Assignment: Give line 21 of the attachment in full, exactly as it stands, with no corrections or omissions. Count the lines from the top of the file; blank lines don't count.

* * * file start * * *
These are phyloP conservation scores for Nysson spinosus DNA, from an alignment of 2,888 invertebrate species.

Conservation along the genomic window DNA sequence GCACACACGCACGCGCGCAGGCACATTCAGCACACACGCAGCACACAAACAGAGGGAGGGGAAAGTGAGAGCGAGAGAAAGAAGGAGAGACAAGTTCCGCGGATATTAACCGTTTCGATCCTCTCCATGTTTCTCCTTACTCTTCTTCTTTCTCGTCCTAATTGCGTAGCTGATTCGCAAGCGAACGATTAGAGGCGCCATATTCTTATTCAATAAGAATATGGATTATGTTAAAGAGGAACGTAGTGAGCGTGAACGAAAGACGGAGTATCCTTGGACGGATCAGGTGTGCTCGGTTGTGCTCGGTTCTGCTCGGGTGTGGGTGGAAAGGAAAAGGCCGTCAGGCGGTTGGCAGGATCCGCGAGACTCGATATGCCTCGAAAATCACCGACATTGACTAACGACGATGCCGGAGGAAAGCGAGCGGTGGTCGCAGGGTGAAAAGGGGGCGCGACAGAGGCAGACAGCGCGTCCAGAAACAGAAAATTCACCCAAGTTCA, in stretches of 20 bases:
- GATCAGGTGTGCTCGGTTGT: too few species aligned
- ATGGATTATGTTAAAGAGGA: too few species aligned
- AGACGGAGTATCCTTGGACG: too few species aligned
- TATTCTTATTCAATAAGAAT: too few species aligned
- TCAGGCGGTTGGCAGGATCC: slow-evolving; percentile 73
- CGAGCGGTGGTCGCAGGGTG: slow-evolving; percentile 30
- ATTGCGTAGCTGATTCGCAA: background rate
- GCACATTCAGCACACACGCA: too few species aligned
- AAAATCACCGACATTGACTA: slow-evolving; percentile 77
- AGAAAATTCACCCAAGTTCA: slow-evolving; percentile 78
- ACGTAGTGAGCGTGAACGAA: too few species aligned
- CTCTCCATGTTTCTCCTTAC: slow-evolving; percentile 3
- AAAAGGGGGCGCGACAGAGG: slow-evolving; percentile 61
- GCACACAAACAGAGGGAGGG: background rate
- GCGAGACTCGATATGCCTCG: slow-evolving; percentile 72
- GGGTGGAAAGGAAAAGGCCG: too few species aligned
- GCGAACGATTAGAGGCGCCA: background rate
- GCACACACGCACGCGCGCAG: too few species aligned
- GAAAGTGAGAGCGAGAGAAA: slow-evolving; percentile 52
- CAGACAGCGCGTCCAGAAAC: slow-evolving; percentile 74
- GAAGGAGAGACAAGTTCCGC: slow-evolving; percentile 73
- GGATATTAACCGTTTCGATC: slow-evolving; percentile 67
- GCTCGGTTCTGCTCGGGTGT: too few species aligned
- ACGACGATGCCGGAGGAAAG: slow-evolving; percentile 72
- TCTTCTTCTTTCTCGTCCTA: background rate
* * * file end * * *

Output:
- GAAAGTGAGAGCGAGAGAAA: slow-evolving; percentile 52